VLT/X-shooter GRBs: Individual extinction curves of star-forming regions

T. Zafar, D. Watson, P. Møller, J. Selsing, J.P.U. Fynbo, P. Schady, K. Wiersema, A.J. Levan, K.E. Heintz, A. de Ugarte Postigo, V. D'Elia, P. Jakobsson, J. Bolmer, J. Japelj, S. Covino, A. Gomboc, Z. Cano

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Abstract

The extinction profiles in gamma-ray burst (GRB) afterglow spectral energy distributions (SEDs) are usually described by the small magellanic cloud (SMC)-type extinction curve. In different empirical extinction laws, the total-to-selective extinction, R V, is an important quantity because of its relation to dust grain sizes and compositions. We here analyse a sample of 17 GRBs (0.34 < z < 7.84) where the ultraviolet to near-infrared spectroscopic observations are available through the VLT/X-shooter instrument, giving us an opportunity to fit individual extinction curves of GRBs for the first time. Our sample is compiled on the basis of the availability of multiband photometry around the X-shooter observations. The X-shooter data are combined with the Swift X-ray data and a single or broken power law together with a parametric extinction law is used to model the individual SEDs. We find 10 cases with significant dust, where the derived extinction, A V, ranges from 0.1-1.0mag. In four of those, the inferred extinction curves are consistent with the SMC curve. The GRB individual extinction curves have a flat R V distribution with an optimal weighted combined value of R V = 2.61 ± 0.08 (for seven broad coverage cases). The 'average GRB extinction curve' is similar to, but slightly steeper than the typical SMC, and consistent with the SMCBar extinction curve at~95 per cent confidence level. The resultant steeper extinction curves imply populations of small grains, where large dust grains may be destroyed due to GRB activity. Another possibility could be that young age and/or lower metallicities of GRBs environments are responsible for the steeper curves.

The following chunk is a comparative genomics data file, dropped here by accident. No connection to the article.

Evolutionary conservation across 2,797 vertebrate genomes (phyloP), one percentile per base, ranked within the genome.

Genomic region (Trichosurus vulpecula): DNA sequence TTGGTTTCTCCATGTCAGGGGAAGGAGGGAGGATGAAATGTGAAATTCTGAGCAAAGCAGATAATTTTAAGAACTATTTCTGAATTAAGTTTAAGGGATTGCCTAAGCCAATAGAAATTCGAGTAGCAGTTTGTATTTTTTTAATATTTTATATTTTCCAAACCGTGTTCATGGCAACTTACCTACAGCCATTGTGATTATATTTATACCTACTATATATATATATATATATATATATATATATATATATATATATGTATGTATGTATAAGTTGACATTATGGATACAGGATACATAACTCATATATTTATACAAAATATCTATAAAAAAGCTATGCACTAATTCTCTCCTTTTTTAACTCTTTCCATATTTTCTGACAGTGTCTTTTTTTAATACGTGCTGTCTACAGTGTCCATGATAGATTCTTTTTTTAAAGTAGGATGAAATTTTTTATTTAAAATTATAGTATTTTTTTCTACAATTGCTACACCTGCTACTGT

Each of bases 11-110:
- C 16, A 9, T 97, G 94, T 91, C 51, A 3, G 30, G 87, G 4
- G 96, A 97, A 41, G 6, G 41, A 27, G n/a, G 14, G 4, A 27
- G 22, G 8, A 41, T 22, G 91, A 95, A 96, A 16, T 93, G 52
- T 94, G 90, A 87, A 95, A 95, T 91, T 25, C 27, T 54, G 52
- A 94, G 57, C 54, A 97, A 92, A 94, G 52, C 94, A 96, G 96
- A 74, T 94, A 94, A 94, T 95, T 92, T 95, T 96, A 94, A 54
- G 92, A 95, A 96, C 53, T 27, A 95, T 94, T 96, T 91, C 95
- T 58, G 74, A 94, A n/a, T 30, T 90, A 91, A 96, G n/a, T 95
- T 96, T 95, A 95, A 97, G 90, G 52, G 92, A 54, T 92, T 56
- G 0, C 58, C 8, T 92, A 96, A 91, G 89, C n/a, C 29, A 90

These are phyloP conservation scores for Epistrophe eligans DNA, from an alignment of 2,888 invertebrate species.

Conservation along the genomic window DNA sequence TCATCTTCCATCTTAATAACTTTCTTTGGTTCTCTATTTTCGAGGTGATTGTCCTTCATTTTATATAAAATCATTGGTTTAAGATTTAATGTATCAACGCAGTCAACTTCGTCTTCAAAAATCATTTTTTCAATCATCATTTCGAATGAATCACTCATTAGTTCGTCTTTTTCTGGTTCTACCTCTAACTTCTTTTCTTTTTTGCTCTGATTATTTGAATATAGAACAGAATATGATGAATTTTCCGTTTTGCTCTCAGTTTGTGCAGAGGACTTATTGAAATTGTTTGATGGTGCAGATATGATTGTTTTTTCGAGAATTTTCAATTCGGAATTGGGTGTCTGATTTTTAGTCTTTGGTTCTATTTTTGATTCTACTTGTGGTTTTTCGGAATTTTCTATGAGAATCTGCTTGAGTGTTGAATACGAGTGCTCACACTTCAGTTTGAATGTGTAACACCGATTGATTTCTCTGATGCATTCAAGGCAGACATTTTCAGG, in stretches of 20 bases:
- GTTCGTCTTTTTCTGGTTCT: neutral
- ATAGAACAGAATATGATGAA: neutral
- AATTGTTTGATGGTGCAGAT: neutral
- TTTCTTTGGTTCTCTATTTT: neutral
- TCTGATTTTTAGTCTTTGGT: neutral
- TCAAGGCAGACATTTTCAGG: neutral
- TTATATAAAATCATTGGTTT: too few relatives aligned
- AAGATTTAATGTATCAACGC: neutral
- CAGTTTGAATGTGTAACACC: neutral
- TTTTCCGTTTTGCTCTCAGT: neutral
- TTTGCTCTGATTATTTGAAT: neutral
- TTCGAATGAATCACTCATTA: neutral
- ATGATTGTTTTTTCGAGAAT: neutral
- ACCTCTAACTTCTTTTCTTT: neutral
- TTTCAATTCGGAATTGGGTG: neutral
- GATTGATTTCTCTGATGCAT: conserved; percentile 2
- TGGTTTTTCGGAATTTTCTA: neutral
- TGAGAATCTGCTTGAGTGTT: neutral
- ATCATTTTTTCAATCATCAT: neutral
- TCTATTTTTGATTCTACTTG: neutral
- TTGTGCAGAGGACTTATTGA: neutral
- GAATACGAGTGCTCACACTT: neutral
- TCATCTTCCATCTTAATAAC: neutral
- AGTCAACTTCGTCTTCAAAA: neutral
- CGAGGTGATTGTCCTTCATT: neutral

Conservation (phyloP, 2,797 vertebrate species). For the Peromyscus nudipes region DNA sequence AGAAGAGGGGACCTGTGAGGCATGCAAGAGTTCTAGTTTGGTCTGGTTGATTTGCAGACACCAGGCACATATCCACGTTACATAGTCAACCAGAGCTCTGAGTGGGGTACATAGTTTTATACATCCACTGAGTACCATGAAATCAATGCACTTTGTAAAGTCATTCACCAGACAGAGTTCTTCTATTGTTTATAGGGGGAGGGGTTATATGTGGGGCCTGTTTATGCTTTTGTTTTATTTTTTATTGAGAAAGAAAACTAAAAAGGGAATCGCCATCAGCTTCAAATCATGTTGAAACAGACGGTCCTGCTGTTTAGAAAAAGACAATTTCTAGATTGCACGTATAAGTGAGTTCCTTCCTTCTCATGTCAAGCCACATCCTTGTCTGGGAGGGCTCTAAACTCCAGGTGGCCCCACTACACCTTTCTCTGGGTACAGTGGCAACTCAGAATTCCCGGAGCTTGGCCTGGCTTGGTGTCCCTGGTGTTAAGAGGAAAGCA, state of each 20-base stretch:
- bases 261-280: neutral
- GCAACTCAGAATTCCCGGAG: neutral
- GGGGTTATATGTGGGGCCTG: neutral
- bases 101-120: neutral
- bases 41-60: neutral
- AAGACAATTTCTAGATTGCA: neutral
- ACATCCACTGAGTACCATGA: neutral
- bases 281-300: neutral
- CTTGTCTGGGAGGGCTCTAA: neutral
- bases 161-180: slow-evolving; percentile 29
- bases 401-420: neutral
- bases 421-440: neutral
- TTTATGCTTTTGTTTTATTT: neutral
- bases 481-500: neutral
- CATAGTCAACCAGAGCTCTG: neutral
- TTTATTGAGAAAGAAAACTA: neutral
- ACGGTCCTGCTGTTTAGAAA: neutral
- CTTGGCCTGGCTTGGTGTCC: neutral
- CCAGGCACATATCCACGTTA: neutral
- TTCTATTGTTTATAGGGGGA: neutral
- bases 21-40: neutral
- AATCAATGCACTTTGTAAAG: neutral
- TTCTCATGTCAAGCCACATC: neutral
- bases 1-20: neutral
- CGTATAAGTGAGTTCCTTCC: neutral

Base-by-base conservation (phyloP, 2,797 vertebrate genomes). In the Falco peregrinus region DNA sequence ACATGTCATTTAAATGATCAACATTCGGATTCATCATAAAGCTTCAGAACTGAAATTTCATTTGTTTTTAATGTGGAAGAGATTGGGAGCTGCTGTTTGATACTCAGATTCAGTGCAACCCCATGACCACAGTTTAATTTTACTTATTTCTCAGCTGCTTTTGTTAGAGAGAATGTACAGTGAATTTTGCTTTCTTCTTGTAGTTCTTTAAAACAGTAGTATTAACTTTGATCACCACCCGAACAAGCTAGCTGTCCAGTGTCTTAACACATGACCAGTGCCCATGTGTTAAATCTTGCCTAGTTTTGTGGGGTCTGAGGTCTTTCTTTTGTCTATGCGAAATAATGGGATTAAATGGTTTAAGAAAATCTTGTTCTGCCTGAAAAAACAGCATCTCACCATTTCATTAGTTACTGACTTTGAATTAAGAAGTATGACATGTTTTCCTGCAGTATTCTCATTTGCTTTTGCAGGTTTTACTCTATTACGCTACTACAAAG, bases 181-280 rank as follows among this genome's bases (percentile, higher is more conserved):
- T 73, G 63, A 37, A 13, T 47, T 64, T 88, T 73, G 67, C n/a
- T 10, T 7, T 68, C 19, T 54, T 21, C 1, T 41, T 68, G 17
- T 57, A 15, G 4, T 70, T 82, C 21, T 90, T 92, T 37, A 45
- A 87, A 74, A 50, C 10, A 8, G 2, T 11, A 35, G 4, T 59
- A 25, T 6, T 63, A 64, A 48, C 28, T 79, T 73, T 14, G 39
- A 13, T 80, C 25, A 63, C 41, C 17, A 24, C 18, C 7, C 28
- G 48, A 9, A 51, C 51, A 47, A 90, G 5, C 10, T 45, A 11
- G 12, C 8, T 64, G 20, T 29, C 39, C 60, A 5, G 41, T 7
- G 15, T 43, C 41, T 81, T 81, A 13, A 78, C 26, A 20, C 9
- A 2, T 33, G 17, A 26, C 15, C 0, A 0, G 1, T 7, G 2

Original languageEnglish
Pages (from-to)1542-1554
Number of pages13
JournalMonthly Notices of the Royal Astronomical Society
Volume479
Issue number2
Early online date25 May 2018
DOIs
Publication statusPublished - 11 Sep 2018

Keywords

  • Dust
  • Extinction
  • Galaxies: high-redshift
  • Gamma-ray burst: general

ASJC Scopus subject areas

  • Astronomy and Astrophysics
  • Space and Planetary Science

Cite this

VLT/X-shooter GRBs: Individual extinction curves of star-forming regions. / Zafar, T.; Watson, D.; Møller, P.; Selsing, J.; Fynbo, J.P.U.; Schady, P.; Wiersema, K.; Levan, A.J.; Heintz, K.E.; de Ugarte Postigo, A.; D'Elia, V.; Jakobsson, P.; Bolmer, J.; Japelj, J.; Covino, S.; Gomboc, A.; Cano, Z.

In: Monthly Notices of the Royal Astronomical Society, Vol. 479, No. 2, 11.09.2018, p. 1542-1554.

Research output: Contribution to journalArticle

Zafar, T, Watson, D, Møller, P, Selsing, J, Fynbo, JPU, Schady, P, Wiersema, K, Levan, AJ, Heintz, KE, de Ugarte Postigo, A, D'Elia, V, Jakobsson, P, Bolmer, J, Japelj, J, Covino, S, Gomboc, A & Cano, Z 2018, 'VLT/X-shooter GRBs: Individual extinction curves of star-forming regions', Monthly Notices of the Royal Astronomical Society, vol. 479, no. 2, pp. 1542-1554. https://doi.org/10.1093/mnras/sty1380
Zafar, T. ; Watson, D. ; Møller, P. ; Selsing, J. ; Fynbo, J.P.U. ; Schady, P. ; Wiersema, K. ; Levan, A.J. ; Heintz, K.E. ; de Ugarte Postigo, A. ; D'Elia, V. ; Jakobsson, P. ; Bolmer, J. ; Japelj, J. ; Covino, S. ; Gomboc, A. ; Cano, Z. / VLT/X-shooter GRBs: Individual extinction curves of star-forming regions. In: Monthly Notices of the Royal Astronomical Society. 2018 ; Vol. 479, No. 2. pp. 1542-1554.